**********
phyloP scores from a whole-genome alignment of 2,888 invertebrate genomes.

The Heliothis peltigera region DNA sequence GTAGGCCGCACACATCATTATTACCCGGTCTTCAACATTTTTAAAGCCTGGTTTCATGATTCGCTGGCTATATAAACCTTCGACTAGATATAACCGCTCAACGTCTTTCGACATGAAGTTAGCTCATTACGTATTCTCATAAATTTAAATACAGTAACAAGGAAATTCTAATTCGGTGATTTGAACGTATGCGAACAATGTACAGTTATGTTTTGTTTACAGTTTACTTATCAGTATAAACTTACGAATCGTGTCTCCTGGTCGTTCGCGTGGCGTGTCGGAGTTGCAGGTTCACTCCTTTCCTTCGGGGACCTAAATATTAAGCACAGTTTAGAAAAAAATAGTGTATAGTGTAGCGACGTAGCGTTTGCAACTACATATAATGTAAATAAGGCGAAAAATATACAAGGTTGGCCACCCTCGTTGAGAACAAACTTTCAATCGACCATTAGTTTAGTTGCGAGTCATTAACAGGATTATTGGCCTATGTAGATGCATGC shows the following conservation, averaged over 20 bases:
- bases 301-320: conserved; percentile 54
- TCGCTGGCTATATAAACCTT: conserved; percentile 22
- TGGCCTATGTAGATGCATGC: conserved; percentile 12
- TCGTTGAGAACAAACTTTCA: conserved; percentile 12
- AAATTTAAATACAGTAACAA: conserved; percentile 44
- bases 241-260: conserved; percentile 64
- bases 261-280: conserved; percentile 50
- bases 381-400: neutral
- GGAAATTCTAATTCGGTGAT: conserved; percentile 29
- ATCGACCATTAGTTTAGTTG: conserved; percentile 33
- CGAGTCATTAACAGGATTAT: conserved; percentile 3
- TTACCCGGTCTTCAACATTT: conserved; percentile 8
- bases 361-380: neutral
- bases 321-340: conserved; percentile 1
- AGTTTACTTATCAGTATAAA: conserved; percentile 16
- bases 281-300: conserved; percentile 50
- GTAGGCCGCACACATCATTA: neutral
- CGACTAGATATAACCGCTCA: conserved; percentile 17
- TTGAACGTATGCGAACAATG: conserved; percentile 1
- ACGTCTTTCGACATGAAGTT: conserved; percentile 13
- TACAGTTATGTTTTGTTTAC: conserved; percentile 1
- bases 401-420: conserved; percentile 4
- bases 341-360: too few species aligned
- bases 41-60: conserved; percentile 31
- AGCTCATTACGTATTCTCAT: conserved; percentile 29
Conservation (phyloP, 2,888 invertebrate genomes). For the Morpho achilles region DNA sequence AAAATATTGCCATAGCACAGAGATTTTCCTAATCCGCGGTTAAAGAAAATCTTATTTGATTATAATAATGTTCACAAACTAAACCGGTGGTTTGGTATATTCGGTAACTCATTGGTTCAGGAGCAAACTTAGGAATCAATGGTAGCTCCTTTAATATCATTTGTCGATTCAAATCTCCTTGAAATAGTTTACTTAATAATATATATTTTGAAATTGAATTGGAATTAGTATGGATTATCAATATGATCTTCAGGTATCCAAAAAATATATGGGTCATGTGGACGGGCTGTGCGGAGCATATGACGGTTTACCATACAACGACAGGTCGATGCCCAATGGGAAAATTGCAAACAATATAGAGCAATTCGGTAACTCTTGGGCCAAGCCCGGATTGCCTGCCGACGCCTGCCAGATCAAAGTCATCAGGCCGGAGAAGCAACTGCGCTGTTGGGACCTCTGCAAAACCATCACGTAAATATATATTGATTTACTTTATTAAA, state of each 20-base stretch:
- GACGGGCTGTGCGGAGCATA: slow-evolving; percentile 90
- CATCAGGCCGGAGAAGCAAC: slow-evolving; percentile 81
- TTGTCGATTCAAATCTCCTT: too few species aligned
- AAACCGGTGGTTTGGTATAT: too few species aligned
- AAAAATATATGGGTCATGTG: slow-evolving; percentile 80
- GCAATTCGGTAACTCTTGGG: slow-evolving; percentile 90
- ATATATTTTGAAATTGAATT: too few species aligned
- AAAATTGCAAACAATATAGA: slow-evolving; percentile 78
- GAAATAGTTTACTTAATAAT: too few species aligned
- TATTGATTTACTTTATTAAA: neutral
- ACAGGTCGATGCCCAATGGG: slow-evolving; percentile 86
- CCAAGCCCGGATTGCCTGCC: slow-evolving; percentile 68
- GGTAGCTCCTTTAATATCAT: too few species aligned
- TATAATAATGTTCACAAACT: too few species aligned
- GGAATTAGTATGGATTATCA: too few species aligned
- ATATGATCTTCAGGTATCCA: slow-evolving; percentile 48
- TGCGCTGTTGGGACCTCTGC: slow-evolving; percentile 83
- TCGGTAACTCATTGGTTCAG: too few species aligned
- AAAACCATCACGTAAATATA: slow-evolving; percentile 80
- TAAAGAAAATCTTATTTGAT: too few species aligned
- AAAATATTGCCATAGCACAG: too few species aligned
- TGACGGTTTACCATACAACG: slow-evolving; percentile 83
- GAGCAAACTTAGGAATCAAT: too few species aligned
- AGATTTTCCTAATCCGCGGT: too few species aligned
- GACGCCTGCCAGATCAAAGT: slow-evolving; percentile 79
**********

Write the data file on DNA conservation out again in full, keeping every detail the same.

phyloP scores from a whole-genome alignment of 2,888 invertebrate genomes.

The Heliothis peltigera region DNA sequence GTAGGCCGCACACATCATTATTACCCGGTCTTCAACATTTTTAAAGCCTGGTTTCATGATTCGCTGGCTATATAAACCTTCGACTAGATATAACCGCTCAACGTCTTTCGACATGAAGTTAGCTCATTACGTATTCTCATAAATTTAAATACAGTAACAAGGAAATTCTAATTCGGTGATTTGAACGTATGCGAACAATGTACAGTTATGTTTTGTTTACAGTTTACTTATCAGTATAAACTTACGAATCGTGTCTCCTGGTCGTTCGCGTGGCGTGTCGGAGTTGCAGGTTCACTCCTTTCCTTCGGGGACCTAAATATTAAGCACAGTTTAGAAAAAAATAGTGTATAGTGTAGCGACGTAGCGTTTGCAACTACATATAATGTAAATAAGGCGAAAAATATACAAGGTTGGCCACCCTCGTTGAGAACAAACTTTCAATCGACCATTAGTTTAGTTGCGAGTCATTAACAGGATTATTGGCCTATGTAGATGCATGC shows the following conservation, averaged over 20 bases:
- bases 301-320: conserved; percentile 54
- TCGCTGGCTATATAAACCTT: conserved; percentile 22
- TGGCCTATGTAGATGCATGC: conserved; percentile 12
- TCGTTGAGAACAAACTTTCA: conserved; percentile 12
- AAATTTAAATACAGTAACAA: conserved; percentile 44
- bases 241-260: conserved; percentile 64
- bases 261-280: conserved; percentile 50
- bases 381-400: neutral
- GGAAATTCTAATTCGGTGAT: conserved; percentile 29
- ATCGACCATTAGTTTAGTTG: conserved; percentile 33
- CGAGTCATTAACAGGATTAT: conserved; percentile 3
- TTACCCGGTCTTCAACATTT: conserved; percentile 8
- bases 361-380: neutral
- bases 321-340: conserved; percentile 1
- AGTTTACTTATCAGTATAAA: conserved; percentile 16
- bases 281-300: conserved; percentile 50
- GTAGGCCGCACACATCATTA: neutral
- CGACTAGATATAACCGCTCA: conserved; percentile 17
- TTGAACGTATGCGAACAATG: conserved; percentile 1
- ACGTCTTTCGACATGAAGTT: conserved; percentile 13
- TACAGTTATGTTTTGTTTAC: conserved; percentile 1
- bases 401-420: conserved; percentile 4
- bases 341-360: too few species aligned
- bases 41-60: conserved; percentile 31
- AGCTCATTACGTATTCTCAT: conserved; percentile 29
Conservation (phyloP, 2,888 invertebrate genomes). For the Morpho achilles region DNA sequence AAAATATTGCCATAGCACAGAGATTTTCCTAATCCGCGGTTAAAGAAAATCTTATTTGATTATAATAATGTTCACAAACTAAACCGGTGGTTTGGTATATTCGGTAACTCATTGGTTCAGGAGCAAACTTAGGAATCAATGGTAGCTCCTTTAATATCATTTGTCGATTCAAATCTCCTTGAAATAGTTTACTTAATAATATATATTTTGAAATTGAATTGGAATTAGTATGGATTATCAATATGATCTTCAGGTATCCAAAAAATATATGGGTCATGTGGACGGGCTGTGCGGAGCATATGACGGTTTACCATACAACGACAGGTCGATGCCCAATGGGAAAATTGCAAACAATATAGAGCAATTCGGTAACTCTTGGGCCAAGCCCGGATTGCCTGCCGACGCCTGCCAGATCAAAGTCATCAGGCCGGAGAAGCAACTGCGCTGTTGGGACCTCTGCAAAACCATCACGTAAATATATATTGATTTACTTTATTAAA, state of each 20-base stretch:
- GACGGGCTGTGCGGAGCATA: slow-evolving; percentile 90
- CATCAGGCCGGAGAAGCAAC: slow-evolving; percentile 81
- TTGTCGATTCAAATCTCCTT: too few species aligned
- AAACCGGTGGTTTGGTATAT: too few species aligned
- AAAAATATATGGGTCATGTG: slow-evolving; percentile 80
- GCAATTCGGTAACTCTTGGG: slow-evolving; percentile 90
- ATATATTTTGAAATTGAATT: too few species aligned
- AAAATTGCAAACAATATAGA: slow-evolving; percentile 78
- GAAATAGTTTACTTAATAAT: too few species aligned
- TATTGATTTACTTTATTAAA: neutral
- ACAGGTCGATGCCCAATGGG: slow-evolving; percentile 86
- CCAAGCCCGGATTGCCTGCC: slow-evolving; percentile 68
- GGTAGCTCCTTTAATATCAT: too few species aligned
- TATAATAATGTTCACAAACT: too few species aligned
- GGAATTAGTATGGATTATCA: too few species aligned
- ATATGATCTTCAGGTATCCA: slow-evolving; percentile 48
- TGCGCTGTTGGGACCTCTGC: slow-evolving; percentile 83
- TCGGTAACTCATTGGTTCAG: too few species aligned
- AAAACCATCACGTAAATATA: slow-evolving; percentile 80
- TAAAGAAAATCTTATTTGAT: too few species aligned
- AAAATATTGCCATAGCACAG: too few species aligned
- TGACGGTTTACCATACAACG: slow-evolving; percentile 83
- GAGCAAACTTAGGAATCAAT: too few species aligned
- AGATTTTCCTAATCCGCGGT: too few species aligned
- GACGCCTGCCAGATCAAAGT: slow-evolving; percentile 79